It’s time to bridge the gap between dentistry and medicine.
“The oral bacteria that is bad for the gums is the same bad bacteria that will cause heart attacks or strokes.”
Oral bacteria entering the blood stream can contribute to cardiovascular disease, dementia, preterm labor, pancreatic cancer, diabetes, and more.
Science shows that bacteria in the oral cavity are significant contributors to heart disease. They may often trigger an event such as a heart attack. There is strong evidence of a link between periodontal disease and rheumatoid arthritis. Links between periodontal disease and adverse pregnancy effects as well as Alzheimer’s disease are also suspected, but not proven.
Blood markers of inflammation profoundly drop and arterial disease objectively improve in patients whose only risk factor changed was to improve oral hygiene!
“Periodontal disease is a medical condition of the mouth that physicians cannot treat.”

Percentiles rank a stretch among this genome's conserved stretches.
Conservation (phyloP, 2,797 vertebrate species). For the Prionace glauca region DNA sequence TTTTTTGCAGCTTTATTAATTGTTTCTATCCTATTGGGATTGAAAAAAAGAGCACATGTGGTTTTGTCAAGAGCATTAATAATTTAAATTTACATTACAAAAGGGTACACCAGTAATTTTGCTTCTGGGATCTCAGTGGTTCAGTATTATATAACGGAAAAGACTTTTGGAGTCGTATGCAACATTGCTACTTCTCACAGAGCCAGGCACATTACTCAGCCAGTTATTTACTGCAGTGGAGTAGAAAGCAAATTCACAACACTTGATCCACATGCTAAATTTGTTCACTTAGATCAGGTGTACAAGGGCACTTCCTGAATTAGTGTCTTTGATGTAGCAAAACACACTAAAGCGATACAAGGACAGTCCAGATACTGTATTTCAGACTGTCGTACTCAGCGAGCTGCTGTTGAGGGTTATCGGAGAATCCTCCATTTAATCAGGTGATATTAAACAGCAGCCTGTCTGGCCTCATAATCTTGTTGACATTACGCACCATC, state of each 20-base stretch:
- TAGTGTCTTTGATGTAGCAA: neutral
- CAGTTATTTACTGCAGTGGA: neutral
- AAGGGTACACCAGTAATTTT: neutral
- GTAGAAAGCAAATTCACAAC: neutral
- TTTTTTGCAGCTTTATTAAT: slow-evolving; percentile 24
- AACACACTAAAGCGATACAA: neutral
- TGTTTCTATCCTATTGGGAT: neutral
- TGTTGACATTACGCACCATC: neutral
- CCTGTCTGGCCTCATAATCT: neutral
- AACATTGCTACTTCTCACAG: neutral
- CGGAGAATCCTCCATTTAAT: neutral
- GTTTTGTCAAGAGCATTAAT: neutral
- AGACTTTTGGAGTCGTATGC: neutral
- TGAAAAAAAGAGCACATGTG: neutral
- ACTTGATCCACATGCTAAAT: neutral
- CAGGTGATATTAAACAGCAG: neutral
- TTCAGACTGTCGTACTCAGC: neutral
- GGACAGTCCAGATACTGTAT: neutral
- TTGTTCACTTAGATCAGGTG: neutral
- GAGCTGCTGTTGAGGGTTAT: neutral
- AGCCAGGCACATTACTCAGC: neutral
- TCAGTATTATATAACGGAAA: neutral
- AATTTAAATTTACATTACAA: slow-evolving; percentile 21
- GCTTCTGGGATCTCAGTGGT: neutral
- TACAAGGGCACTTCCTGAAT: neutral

What can dental professionals do?
I believe every dental patient record should include the contact information for the patient’s primary care physician. For patients who do not have a regular physician, be prepared to provide a list of physicians who clearly understand the oral-systemic link.
In the event that a patient presents grade I periodontal disease, check their records for personal or family history of medical conditions. Explain that periodontal disease can contribute to the development of systemic diseases, and make many existing conditions more difficult to treat.
Dentists should present the problem through the lens of it being a medical disease. This helps patients understand the health of their mouth can have an impact on the risk of some devastating diseases. Patients may be more compliant with your hygienist’s home hygiene recommendations.
“Periodontal disease is an infection that can spread to other parts of your body and contribute to many diseases.”
Here at Mellow Family Dental Care, serving Pitt Meadows, Maple ridge and the Tri Cities, we take this very seriously and is the foundation for patient care.
The Oral-Systemic link: